New Jersey residents would get a number of tax benefits under an agreement the state’s Democratic governor and Legislature unveiled on Monday.
Gov. Phil Murphy, Senate President Steve Sweeney and Assembly Speaker Craig Coughlin said Monday they had reached a deal on what they’re calling tax relief measures as part of the fiscal year 2022 budget.
The proposals could affect almost 1 million families, though the largest among them — a rebate of up to $500 to families — was previously announced last year as part of a deal to raise taxes on those making more than $1 million.
The other changes hardly put a dent in the $10 billion surplus the state is carrying into the fiscal year.
“Stay tuned,” Murphy said when asked what other tax benefits or new programs residents might be getting in the new budget.
Republicans applauded the tax givebacks but called it inadequate.
“While we’re happy there’s tax relief there should be a lot more going back to the hard-working citizens of New Jersey,” GOP Assembly member Hal Wirths said.
The current budget expires on June 30, and officials must pass a balanced spending plan by then.
Murphy and the leaders are still grappling with how to handle the surplus the state is carrying into the coming fiscal year.
Here are the changes the leaders unveiled on Monday:
—Tax rebate checks: Checks of up to $500 will be mailed to families up to $150,000 for joint filers or up to $75,000 for those filing individually. To be eligible, filers must also have at least one dependent child. The amount of the rebate is the amount of taxes paid, but capped at $500. The rebate will go to an estimated 760,000 families. It costs $319 million.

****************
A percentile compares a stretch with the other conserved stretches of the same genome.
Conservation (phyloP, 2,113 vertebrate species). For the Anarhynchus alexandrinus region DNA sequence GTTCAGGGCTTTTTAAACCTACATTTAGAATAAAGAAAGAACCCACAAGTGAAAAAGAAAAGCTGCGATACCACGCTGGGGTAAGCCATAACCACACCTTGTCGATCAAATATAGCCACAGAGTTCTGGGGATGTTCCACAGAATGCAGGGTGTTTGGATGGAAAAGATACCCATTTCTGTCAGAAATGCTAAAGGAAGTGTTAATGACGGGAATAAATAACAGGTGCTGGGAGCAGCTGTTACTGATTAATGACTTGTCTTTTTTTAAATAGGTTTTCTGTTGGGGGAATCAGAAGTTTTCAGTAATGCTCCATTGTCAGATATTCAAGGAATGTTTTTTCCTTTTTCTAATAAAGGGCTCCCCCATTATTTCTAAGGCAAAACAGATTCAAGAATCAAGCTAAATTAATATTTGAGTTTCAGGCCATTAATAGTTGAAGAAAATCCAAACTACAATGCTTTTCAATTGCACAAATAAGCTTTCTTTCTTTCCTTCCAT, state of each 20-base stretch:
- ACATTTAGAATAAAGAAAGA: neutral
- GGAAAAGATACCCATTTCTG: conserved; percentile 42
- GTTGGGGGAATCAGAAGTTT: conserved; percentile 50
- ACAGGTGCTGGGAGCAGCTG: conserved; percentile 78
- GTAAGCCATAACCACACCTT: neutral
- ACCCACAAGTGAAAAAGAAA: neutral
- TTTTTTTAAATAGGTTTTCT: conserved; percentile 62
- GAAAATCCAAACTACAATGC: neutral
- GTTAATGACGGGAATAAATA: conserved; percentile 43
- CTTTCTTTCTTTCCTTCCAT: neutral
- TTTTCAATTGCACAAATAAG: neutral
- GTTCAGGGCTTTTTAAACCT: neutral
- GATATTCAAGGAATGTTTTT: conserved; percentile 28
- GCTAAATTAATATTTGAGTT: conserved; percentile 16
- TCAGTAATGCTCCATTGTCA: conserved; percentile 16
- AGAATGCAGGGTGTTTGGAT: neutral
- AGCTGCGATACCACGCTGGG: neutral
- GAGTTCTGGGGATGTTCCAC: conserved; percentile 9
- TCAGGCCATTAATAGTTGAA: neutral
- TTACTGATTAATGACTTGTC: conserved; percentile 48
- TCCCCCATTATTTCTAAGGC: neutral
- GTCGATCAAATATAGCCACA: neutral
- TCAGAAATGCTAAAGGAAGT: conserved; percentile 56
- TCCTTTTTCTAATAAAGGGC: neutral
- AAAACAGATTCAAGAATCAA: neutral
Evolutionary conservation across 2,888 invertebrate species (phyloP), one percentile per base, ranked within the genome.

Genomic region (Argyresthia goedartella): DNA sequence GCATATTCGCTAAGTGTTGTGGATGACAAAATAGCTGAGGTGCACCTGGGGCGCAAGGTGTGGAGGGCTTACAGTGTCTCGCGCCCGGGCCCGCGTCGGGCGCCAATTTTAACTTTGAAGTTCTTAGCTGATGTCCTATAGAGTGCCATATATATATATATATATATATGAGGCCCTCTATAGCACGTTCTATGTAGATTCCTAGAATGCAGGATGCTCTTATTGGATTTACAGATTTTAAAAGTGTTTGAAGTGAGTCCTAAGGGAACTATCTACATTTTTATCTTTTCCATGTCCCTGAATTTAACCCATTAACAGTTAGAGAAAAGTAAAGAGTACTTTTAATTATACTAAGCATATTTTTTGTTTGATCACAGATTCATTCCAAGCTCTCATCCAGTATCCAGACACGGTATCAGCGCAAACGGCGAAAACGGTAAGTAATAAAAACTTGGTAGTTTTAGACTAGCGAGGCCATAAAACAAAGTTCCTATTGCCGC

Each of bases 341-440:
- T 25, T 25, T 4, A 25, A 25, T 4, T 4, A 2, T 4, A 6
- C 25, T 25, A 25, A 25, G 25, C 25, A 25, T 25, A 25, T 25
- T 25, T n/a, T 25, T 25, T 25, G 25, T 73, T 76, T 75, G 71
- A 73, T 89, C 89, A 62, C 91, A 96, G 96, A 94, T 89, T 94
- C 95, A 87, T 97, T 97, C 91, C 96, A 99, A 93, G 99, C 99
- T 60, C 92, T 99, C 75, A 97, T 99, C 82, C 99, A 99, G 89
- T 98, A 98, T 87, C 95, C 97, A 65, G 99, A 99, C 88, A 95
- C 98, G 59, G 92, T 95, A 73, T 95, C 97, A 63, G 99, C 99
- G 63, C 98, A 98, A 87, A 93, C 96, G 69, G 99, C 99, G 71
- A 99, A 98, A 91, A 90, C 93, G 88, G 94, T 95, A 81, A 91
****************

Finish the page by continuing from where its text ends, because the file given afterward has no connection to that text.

—Homestead benefit update: New Jersey has been calculating property tax rebates for seniors and the disabled using 2006 data. Under the plan, this will be updated to 2017, which the governor says is the most recently available. The change will increase the average benefit for seniors and disabled homeowners by over $130, according to the governor. Low-income property owners who qualify will see an average increase of $145. The change carries a cost of $80 million.
—Child and dependent care credit: A 2018 law that created the credit set an income eligibility limit at $60,000, which would climb to $150,000 for families. That will include 80,000 more families. The new proposal also makes the credit refundable. The estimated cost is $17 million.
—Veterans property tax deductions: The agreement will also use $15 million to expand a benefit for veterans, though it’s unclear how the new benefit will be applied.
—Earned income tax credit expansion: The proposal lowers the age of eligibility for this credit for low and moderate income people to 18 from 21, as well as to those 65 and older without dependents. It’s expected to benefit about 180,000 people and cost the state Treasury about $13 million.